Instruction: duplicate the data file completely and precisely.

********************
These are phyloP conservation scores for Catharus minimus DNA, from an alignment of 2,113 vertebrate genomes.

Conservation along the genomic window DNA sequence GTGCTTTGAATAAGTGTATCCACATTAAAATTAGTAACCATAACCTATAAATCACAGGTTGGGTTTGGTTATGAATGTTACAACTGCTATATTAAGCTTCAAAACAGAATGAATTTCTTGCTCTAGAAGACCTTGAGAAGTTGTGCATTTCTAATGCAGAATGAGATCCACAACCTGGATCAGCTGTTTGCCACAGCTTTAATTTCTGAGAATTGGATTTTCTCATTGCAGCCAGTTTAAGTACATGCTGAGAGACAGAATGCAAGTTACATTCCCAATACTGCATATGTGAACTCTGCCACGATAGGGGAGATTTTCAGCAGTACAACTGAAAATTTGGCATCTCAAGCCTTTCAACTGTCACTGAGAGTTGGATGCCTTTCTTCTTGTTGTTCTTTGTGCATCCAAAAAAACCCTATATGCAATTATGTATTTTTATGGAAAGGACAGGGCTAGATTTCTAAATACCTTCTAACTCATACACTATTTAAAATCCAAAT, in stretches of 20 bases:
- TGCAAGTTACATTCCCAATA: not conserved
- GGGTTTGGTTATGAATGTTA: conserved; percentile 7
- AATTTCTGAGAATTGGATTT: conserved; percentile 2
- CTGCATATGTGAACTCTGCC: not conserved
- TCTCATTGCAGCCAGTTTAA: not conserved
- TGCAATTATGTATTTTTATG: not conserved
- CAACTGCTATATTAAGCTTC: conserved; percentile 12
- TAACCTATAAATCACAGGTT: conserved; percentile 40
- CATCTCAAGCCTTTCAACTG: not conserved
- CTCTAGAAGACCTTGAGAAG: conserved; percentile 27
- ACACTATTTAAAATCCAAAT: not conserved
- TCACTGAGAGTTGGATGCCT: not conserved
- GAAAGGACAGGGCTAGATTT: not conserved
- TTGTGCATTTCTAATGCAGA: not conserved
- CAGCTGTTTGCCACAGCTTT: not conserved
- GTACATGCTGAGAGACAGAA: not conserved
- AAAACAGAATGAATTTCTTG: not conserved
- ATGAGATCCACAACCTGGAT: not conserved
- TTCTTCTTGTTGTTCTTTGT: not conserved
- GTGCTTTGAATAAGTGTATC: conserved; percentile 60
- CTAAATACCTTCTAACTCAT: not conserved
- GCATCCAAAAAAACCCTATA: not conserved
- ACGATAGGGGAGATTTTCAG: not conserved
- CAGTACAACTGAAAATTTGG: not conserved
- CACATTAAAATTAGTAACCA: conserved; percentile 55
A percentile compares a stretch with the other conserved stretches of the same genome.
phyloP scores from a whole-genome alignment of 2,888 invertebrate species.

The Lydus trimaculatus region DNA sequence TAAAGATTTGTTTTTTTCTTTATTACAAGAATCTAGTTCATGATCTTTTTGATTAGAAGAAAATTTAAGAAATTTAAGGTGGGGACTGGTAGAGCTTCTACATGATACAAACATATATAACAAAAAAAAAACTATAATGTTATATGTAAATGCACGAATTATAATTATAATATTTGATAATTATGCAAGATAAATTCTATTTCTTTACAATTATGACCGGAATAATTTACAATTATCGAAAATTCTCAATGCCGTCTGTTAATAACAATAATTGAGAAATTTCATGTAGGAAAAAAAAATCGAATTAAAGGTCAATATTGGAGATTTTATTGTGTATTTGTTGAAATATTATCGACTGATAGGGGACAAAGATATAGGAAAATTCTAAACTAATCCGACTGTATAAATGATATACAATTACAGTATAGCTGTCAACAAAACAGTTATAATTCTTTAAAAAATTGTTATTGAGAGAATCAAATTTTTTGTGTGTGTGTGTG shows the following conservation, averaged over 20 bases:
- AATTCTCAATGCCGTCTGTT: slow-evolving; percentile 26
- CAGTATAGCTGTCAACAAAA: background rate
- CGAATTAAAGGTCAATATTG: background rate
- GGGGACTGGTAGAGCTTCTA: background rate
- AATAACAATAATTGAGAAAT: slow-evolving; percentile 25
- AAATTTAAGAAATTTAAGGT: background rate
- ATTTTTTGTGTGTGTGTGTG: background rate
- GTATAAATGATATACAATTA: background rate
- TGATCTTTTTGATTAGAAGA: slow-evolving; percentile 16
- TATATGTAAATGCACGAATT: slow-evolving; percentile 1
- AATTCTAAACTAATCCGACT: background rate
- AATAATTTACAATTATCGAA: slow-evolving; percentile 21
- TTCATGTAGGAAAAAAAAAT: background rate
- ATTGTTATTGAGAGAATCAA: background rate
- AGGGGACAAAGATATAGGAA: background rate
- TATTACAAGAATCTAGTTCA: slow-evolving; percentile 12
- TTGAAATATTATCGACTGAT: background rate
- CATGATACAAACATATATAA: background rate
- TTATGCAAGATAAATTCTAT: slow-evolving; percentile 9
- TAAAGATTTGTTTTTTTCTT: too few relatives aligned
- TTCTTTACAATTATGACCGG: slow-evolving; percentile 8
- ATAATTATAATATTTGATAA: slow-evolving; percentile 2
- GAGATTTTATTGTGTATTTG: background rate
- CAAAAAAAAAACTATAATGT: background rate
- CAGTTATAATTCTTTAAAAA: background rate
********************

These are phyloP conservation scores for Catharus minimus DNA, from an alignment of 2,113 vertebrate genomes.

Conservation along the genomic window DNA sequence GTGCTTTGAATAAGTGTATCCACATTAAAATTAGTAACCATAACCTATAAATCACAGGTTGGGTTTGGTTATGAATGTTACAACTGCTATATTAAGCTTCAAAACAGAATGAATTTCTTGCTCTAGAAGACCTTGAGAAGTTGTGCATTTCTAATGCAGAATGAGATCCACAACCTGGATCAGCTGTTTGCCACAGCTTTAATTTCTGAGAATTGGATTTTCTCATTGCAGCCAGTTTAAGTACATGCTGAGAGACAGAATGCAAGTTACATTCCCAATACTGCATATGTGAACTCTGCCACGATAGGGGAGATTTTCAGCAGTACAACTGAAAATTTGGCATCTCAAGCCTTTCAACTGTCACTGAGAGTTGGATGCCTTTCTTCTTGTTGTTCTTTGTGCATCCAAAAAAACCCTATATGCAATTATGTATTTTTATGGAAAGGACAGGGCTAGATTTCTAAATACCTTCTAACTCATACACTATTTAAAATCCAAAT, in stretches of 20 bases:
- TGCAAGTTACATTCCCAATA: not conserved
- GGGTTTGGTTATGAATGTTA: conserved; percentile 7
- AATTTCTGAGAATTGGATTT: conserved; percentile 2
- CTGCATATGTGAACTCTGCC: not conserved
- TCTCATTGCAGCCAGTTTAA: not conserved
- TGCAATTATGTATTTTTATG: not conserved
- CAACTGCTATATTAAGCTTC: conserved; percentile 12
- TAACCTATAAATCACAGGTT: conserved; percentile 40
- CATCTCAAGCCTTTCAACTG: not conserved
- CTCTAGAAGACCTTGAGAAG: conserved; percentile 27
- ACACTATTTAAAATCCAAAT: not conserved
- TCACTGAGAGTTGGATGCCT: not conserved
- GAAAGGACAGGGCTAGATTT: not conserved
- TTGTGCATTTCTAATGCAGA: not conserved
- CAGCTGTTTGCCACAGCTTT: not conserved
- GTACATGCTGAGAGACAGAA: not conserved
- AAAACAGAATGAATTTCTTG: not conserved
- ATGAGATCCACAACCTGGAT: not conserved
- TTCTTCTTGTTGTTCTTTGT: not conserved
- GTGCTTTGAATAAGTGTATC: conserved; percentile 60
- CTAAATACCTTCTAACTCAT: not conserved
- GCATCCAAAAAAACCCTATA: not conserved
- ACGATAGGGGAGATTTTCAG: not conserved
- CAGTACAACTGAAAATTTGG: not conserved
- CACATTAAAATTAGTAACCA: conserved; percentile 55
A percentile compares a stretch with the other conserved stretches of the same genome.
phyloP scores from a whole-genome alignment of 2,888 invertebrate species.

The Lydus trimaculatus region DNA sequence TAAAGATTTGTTTTTTTCTTTATTACAAGAATCTAGTTCATGATCTTTTTGATTAGAAGAAAATTTAAGAAATTTAAGGTGGGGACTGGTAGAGCTTCTACATGATACAAACATATATAACAAAAAAAAAACTATAATGTTATATGTAAATGCACGAATTATAATTATAATATTTGATAATTATGCAAGATAAATTCTATTTCTTTACAATTATGACCGGAATAATTTACAATTATCGAAAATTCTCAATGCCGTCTGTTAATAACAATAATTGAGAAATTTCATGTAGGAAAAAAAAATCGAATTAAAGGTCAATATTGGAGATTTTATTGTGTATTTGTTGAAATATTATCGACTGATAGGGGACAAAGATATAGGAAAATTCTAAACTAATCCGACTGTATAAATGATATACAATTACAGTATAGCTGTCAACAAAACAGTTATAATTCTTTAAAAAATTGTTATTGAGAGAATCAAATTTTTTGTGTGTGTGTGTG shows the following conservation, averaged over 20 bases:
- AATTCTCAATGCCGTCTGTT: slow-evolving; percentile 26
- CAGTATAGCTGTCAACAAAA: background rate
- CGAATTAAAGGTCAATATTG: background rate
- GGGGACTGGTAGAGCTTCTA: background rate
- AATAACAATAATTGAGAAAT: slow-evolving; percentile 25
- AAATTTAAGAAATTTAAGGT: background rate
- ATTTTTTGTGTGTGTGTGTG: background rate
- GTATAAATGATATACAATTA: background rate
- TGATCTTTTTGATTAGAAGA: slow-evolving; percentile 16
- TATATGTAAATGCACGAATT: slow-evolving; percentile 1
- AATTCTAAACTAATCCGACT: background rate
- AATAATTTACAATTATCGAA: slow-evolving; percentile 21
- TTCATGTAGGAAAAAAAAAT: background rate
- ATTGTTATTGAGAGAATCAA: background rate
- AGGGGACAAAGATATAGGAA: background rate
- TATTACAAGAATCTAGTTCA: slow-evolving; percentile 12
- TTGAAATATTATCGACTGAT: background rate
- CATGATACAAACATATATAA: background rate
- TTATGCAAGATAAATTCTAT: slow-evolving; percentile 9
- TAAAGATTTGTTTTTTTCTT: too few relatives aligned
- TTCTTTACAATTATGACCGG: slow-evolving; percentile 8
- ATAATTATAATATTTGATAA: slow-evolving; percentile 2
- GAGATTTTATTGTGTATTTG: background rate
- CAAAAAAAAAACTATAATGT: background rate
- CAGTTATAATTCTTTAAAAA: background rate